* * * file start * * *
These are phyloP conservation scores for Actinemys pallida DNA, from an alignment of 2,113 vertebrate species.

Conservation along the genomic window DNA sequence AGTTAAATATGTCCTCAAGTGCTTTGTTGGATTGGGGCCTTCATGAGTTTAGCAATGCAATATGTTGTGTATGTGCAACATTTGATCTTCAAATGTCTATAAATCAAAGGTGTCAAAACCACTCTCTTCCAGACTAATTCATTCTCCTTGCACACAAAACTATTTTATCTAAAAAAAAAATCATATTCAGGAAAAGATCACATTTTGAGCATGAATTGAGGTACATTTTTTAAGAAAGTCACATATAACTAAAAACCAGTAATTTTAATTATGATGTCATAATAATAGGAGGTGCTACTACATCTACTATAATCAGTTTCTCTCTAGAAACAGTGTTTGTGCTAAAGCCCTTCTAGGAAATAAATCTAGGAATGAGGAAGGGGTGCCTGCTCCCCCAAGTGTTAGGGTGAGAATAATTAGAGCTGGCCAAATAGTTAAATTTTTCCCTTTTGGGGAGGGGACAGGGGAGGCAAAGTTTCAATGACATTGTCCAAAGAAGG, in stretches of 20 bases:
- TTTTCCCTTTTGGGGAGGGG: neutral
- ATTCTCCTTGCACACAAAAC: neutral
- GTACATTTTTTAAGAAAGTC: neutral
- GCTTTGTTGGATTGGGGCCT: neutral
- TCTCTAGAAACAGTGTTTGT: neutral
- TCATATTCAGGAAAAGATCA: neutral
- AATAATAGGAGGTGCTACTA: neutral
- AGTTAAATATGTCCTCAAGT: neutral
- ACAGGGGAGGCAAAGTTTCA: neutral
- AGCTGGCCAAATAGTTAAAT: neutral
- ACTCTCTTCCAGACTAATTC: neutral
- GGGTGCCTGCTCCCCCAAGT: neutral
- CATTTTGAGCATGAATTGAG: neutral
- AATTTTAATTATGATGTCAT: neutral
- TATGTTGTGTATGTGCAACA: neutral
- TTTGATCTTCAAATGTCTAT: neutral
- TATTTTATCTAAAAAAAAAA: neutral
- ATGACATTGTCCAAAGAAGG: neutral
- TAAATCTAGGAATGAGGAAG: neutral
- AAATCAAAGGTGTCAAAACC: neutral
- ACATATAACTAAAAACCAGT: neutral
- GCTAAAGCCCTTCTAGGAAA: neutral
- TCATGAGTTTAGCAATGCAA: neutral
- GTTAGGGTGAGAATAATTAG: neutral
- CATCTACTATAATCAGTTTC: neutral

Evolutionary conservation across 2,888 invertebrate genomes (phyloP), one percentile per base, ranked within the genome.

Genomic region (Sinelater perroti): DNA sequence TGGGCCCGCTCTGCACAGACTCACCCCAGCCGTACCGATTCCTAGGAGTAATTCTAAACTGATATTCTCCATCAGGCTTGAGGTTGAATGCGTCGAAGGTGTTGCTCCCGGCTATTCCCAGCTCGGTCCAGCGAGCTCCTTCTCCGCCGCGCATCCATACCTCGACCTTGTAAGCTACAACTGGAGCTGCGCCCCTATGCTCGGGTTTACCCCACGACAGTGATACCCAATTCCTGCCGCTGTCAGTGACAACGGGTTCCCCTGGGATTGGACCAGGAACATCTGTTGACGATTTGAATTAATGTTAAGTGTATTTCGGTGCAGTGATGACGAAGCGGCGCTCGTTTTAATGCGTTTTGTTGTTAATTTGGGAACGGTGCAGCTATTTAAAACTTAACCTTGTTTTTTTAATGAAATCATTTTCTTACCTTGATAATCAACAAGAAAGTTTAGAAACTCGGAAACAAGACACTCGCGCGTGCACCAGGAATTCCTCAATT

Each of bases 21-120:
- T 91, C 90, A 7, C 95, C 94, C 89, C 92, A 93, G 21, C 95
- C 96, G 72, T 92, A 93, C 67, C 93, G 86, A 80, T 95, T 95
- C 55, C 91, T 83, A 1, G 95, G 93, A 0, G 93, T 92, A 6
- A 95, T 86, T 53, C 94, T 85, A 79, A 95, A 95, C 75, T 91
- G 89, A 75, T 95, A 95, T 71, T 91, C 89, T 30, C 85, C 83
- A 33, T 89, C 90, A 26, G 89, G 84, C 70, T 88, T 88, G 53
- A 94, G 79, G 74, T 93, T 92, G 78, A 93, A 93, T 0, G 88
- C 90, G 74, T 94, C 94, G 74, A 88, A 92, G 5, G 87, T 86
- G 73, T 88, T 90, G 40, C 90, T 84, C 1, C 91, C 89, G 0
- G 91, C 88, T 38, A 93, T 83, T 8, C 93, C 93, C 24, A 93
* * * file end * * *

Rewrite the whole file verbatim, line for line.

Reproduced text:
These are phyloP conservation scores for Actinemys pallida DNA, from an alignment of 2,113 vertebrate species.

Conservation along the genomic window DNA sequence AGTTAAATATGTCCTCAAGTGCTTTGTTGGATTGGGGCCTTCATGAGTTTAGCAATGCAATATGTTGTGTATGTGCAACATTTGATCTTCAAATGTCTATAAATCAAAGGTGTCAAAACCACTCTCTTCCAGACTAATTCATTCTCCTTGCACACAAAACTATTTTATCTAAAAAAAAAATCATATTCAGGAAAAGATCACATTTTGAGCATGAATTGAGGTACATTTTTTAAGAAAGTCACATATAACTAAAAACCAGTAATTTTAATTATGATGTCATAATAATAGGAGGTGCTACTACATCTACTATAATCAGTTTCTCTCTAGAAACAGTGTTTGTGCTAAAGCCCTTCTAGGAAATAAATCTAGGAATGAGGAAGGGGTGCCTGCTCCCCCAAGTGTTAGGGTGAGAATAATTAGAGCTGGCCAAATAGTTAAATTTTTCCCTTTTGGGGAGGGGACAGGGGAGGCAAAGTTTCAATGACATTGTCCAAAGAAGG, in stretches of 20 bases:
- TTTTCCCTTTTGGGGAGGGG: neutral
- ATTCTCCTTGCACACAAAAC: neutral
- GTACATTTTTTAAGAAAGTC: neutral
- GCTTTGTTGGATTGGGGCCT: neutral
- TCTCTAGAAACAGTGTTTGT: neutral
- TCATATTCAGGAAAAGATCA: neutral
- AATAATAGGAGGTGCTACTA: neutral
- AGTTAAATATGTCCTCAAGT: neutral
- ACAGGGGAGGCAAAGTTTCA: neutral
- AGCTGGCCAAATAGTTAAAT: neutral
- ACTCTCTTCCAGACTAATTC: neutral
- GGGTGCCTGCTCCCCCAAGT: neutral
- CATTTTGAGCATGAATTGAG: neutral
- AATTTTAATTATGATGTCAT: neutral
- TATGTTGTGTATGTGCAACA: neutral
- TTTGATCTTCAAATGTCTAT: neutral
- TATTTTATCTAAAAAAAAAA: neutral
- ATGACATTGTCCAAAGAAGG: neutral
- TAAATCTAGGAATGAGGAAG: neutral
- AAATCAAAGGTGTCAAAACC: neutral
- ACATATAACTAAAAACCAGT: neutral
- GCTAAAGCCCTTCTAGGAAA: neutral
- TCATGAGTTTAGCAATGCAA: neutral
- GTTAGGGTGAGAATAATTAG: neutral
- CATCTACTATAATCAGTTTC: neutral

Evolutionary conservation across 2,888 invertebrate genomes (phyloP), one percentile per base, ranked within the genome.

Genomic region (Sinelater perroti): DNA sequence TGGGCCCGCTCTGCACAGACTCACCCCAGCCGTACCGATTCCTAGGAGTAATTCTAAACTGATATTCTCCATCAGGCTTGAGGTTGAATGCGTCGAAGGTGTTGCTCCCGGCTATTCCCAGCTCGGTCCAGCGAGCTCCTTCTCCGCCGCGCATCCATACCTCGACCTTGTAAGCTACAACTGGAGCTGCGCCCCTATGCTCGGGTTTACCCCACGACAGTGATACCCAATTCCTGCCGCTGTCAGTGACAACGGGTTCCCCTGGGATTGGACCAGGAACATCTGTTGACGATTTGAATTAATGTTAAGTGTATTTCGGTGCAGTGATGACGAAGCGGCGCTCGTTTTAATGCGTTTTGTTGTTAATTTGGGAACGGTGCAGCTATTTAAAACTTAACCTTGTTTTTTTAATGAAATCATTTTCTTACCTTGATAATCAACAAGAAAGTTTAGAAACTCGGAAACAAGACACTCGCGCGTGCACCAGGAATTCCTCAATT

Each of bases 21-120:
- T 91, C 90, A 7, C 95, C 94, C 89, C 92, A 93, G 21, C 95
- C 96, G 72, T 92, A 93, C 67, C 93, G 86, A 80, T 95, T 95
- C 55, C 91, T 83, A 1, G 95, G 93, A 0, G 93, T 92, A 6
- A 95, T 86, T 53, C 94, T 85, A 79, A 95, A 95, C 75, T 91
- G 89, A 75, T 95, A 95, T 71, T 91, C 89, T 30, C 85, C 83
- A 33, T 89, C 90, A 26, G 89, G 84, C 70, T 88, T 88, G 53
- A 94, G 79, G 74, T 93, T 92, G 78, A 93, A 93, T 0, G 88
- C 90, G 74, T 94, C 94, G 74, A 88, A 92, G 5, G 87, T 86
- G 73, T 88, T 90, G 40, C 90, T 84, C 1, C 91, C 89, G 0
- G 91, C 88, T 38, A 93, T 83, T 8, C 93, C 93, C 24, A 93